The struggling clothing company American Apparel has been hit with a $343,000 fine in a racial slur suit brought by a former employee.
An African-American worker named Christopher Renfro sued the retailer in 2008 over accusations that his supervisor, Sean Alonzo, who is one step down from controversial Canadian CEO Dov Charney, had repeatedly called him the n-word.
“Mr. Alonzo repeatedly referred to Mr. Renfro as a ‘nigger’ in front of other employees,” Renfro’s attorney Barbara Figari said in a statement posted on Gawker. “The arbitrator found that Mr. Alonzo subjected Mr. Renfro to severe racial harassment and ordered American Apparel to pay a total of $342,919.95 for damages, costs and attorney’s fees.”
Alonzo admitted to using the word, but he and the company’s lawyers insisted that he was only singing the lyrics to a rap song, though the judge ruled against both Alonzo and American Apparel.
In a similar statement, American Apparel’s chief counsel Joyce Crucillo undermined the significance of the ruling by noting that, while Renfro originally sued the company for over $1,000,000 in damages, he was granted only $32,500 with the rest of the award going to Renfro’s lawyers.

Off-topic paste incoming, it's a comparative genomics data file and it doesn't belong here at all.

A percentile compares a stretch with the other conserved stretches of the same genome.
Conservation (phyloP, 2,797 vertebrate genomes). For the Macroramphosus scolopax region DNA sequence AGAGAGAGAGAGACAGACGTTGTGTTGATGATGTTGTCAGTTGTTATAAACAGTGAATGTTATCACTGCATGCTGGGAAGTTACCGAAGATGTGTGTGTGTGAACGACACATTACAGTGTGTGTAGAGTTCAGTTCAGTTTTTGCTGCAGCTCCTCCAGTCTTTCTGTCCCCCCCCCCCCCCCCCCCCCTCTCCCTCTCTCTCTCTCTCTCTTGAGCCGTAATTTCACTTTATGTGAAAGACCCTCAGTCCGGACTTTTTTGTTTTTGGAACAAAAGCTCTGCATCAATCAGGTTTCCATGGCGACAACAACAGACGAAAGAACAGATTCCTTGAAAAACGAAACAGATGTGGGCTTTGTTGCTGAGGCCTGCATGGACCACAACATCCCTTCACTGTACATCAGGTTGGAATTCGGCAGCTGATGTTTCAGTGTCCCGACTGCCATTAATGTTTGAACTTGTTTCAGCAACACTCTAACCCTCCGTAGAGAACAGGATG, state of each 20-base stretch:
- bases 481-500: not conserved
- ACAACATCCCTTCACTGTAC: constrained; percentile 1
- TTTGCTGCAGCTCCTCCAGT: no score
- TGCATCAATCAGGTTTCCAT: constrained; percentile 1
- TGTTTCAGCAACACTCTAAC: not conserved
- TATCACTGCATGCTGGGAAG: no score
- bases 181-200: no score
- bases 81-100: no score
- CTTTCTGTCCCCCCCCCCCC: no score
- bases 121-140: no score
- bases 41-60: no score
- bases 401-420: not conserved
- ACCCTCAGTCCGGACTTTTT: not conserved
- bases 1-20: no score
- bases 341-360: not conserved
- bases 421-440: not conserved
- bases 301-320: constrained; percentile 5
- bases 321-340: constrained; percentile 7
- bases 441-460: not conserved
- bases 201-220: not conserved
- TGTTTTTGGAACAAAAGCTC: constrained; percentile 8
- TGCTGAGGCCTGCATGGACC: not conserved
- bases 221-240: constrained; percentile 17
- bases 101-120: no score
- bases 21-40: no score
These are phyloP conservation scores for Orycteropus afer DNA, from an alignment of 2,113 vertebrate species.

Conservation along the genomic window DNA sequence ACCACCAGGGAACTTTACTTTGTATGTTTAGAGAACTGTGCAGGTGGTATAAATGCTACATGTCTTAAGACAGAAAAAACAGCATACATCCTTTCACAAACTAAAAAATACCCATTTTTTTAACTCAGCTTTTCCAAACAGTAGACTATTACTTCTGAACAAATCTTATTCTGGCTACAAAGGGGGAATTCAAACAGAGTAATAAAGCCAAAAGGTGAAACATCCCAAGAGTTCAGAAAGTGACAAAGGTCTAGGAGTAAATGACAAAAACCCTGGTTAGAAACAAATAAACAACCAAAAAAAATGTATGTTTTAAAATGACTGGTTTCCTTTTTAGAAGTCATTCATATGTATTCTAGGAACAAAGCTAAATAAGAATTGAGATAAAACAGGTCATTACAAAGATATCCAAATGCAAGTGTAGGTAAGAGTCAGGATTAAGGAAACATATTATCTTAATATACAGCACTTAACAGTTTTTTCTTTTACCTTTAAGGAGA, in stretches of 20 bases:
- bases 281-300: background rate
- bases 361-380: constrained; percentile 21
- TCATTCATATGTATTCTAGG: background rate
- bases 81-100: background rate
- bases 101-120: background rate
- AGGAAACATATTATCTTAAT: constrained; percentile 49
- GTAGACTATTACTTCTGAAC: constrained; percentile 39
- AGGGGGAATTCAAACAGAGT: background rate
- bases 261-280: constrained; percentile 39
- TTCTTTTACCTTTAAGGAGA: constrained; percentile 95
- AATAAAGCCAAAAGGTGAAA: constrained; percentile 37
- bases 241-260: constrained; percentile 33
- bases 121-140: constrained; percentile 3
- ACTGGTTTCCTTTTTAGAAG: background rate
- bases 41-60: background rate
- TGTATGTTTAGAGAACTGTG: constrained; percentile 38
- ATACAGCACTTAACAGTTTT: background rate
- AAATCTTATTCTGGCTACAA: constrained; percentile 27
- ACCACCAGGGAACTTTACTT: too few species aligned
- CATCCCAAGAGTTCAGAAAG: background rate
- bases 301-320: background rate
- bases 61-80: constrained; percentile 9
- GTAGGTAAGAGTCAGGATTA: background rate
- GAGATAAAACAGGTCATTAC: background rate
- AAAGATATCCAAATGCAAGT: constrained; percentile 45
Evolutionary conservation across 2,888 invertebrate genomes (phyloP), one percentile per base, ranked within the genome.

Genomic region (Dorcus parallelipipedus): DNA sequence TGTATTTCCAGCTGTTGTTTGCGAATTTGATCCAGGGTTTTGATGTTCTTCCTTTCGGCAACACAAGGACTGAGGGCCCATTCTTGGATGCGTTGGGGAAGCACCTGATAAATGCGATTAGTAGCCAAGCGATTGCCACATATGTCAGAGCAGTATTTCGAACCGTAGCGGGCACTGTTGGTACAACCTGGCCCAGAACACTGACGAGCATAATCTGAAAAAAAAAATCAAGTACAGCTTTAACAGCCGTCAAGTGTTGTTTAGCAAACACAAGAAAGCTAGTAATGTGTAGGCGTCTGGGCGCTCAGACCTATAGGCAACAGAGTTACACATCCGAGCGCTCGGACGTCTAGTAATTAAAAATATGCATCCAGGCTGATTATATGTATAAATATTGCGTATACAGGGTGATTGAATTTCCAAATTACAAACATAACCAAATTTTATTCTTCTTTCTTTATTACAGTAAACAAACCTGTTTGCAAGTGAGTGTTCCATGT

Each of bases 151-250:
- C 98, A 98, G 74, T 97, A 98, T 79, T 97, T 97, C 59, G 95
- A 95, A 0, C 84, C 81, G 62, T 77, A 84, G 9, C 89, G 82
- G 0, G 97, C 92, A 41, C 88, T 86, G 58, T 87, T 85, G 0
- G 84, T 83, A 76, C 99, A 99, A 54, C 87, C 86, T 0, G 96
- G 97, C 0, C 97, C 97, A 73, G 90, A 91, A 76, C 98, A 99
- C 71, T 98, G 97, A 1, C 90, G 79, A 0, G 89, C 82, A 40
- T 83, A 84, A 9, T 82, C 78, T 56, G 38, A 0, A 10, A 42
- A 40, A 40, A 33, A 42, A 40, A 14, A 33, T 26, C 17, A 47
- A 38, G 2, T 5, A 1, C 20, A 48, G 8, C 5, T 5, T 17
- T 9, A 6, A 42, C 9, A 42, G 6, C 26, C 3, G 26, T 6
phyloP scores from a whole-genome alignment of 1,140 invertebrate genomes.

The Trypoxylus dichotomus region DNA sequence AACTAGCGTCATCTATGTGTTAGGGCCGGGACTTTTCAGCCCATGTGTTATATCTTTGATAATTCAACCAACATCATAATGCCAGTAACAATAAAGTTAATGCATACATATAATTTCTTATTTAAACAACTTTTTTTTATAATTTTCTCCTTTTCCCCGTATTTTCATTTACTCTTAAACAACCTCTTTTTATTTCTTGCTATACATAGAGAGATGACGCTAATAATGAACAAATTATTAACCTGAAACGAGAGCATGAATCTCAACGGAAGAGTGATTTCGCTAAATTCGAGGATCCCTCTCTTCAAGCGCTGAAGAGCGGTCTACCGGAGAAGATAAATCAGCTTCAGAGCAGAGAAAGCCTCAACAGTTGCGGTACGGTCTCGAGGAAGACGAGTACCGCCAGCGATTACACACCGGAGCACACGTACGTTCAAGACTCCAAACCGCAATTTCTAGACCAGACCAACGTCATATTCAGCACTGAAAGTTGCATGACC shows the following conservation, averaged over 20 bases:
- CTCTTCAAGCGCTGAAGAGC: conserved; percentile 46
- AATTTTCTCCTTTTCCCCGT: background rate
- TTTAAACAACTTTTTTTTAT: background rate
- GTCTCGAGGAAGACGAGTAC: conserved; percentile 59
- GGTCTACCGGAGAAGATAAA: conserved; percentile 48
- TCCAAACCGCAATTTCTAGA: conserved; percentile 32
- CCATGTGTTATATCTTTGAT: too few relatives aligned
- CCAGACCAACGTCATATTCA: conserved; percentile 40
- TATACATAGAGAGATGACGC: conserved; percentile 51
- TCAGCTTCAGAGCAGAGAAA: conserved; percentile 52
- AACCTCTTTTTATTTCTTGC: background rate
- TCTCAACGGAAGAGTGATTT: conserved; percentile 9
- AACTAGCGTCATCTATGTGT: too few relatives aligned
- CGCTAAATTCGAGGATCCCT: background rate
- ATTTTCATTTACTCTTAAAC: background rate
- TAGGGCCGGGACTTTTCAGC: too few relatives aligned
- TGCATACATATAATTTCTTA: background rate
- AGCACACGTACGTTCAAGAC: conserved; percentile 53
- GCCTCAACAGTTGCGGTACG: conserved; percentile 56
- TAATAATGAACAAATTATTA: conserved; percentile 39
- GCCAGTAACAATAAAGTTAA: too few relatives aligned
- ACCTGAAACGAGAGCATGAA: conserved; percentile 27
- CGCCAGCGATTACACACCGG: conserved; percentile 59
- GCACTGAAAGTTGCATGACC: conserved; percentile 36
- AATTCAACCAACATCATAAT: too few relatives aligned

Crucillo noted that Renfro’s was the first racial discrimination suit in the company’s history. But, long known for its provocative ads and progressive agenda, American Apparel has also faced a series of sexual harassment suits targeted against Charney, who has been accused of walking around company headquarters without pants and harassing an underage employee and forcing sex on her on her 18th birthday, among a slew of other sexual misdemeanors.
The claims are no surprise considering the notoriety of the American Apparel CEO, who has an unacknowledged history of firing employees who are too ugly for the retailer’s aesthetic after requiring stores to send in head-to-toe pictures of their salespeople.
Yet lawsuits are only the latest trouble for the edgy retailer, which has been fighting bankruptcy since early last year when its finances began to take a sharp dive. It was in debt for $133.6 million as of last fall and reported an $86 million loss for 2010, and last month 24/7 Wall St. named it one of the 10 brands that won’t be around for 2012.
Responding to downturns in sales, American Apparel began dumping shares in February, but the company was temporarily saved in April when Canadian investors provided almost $14 million to the retailer after it announced that it was on the verge of bankruptcy. Company officials have indicated that they expect more investments in the next few weeks in order to stave off impending financial ruin.
Adding to the troubles, Charney announced earlier this week that two members of the company’s board had resigned, denying rumors that they departed after disagreeing with the company’s decision not to file for Chapter 11 bankruptcy protection this spring.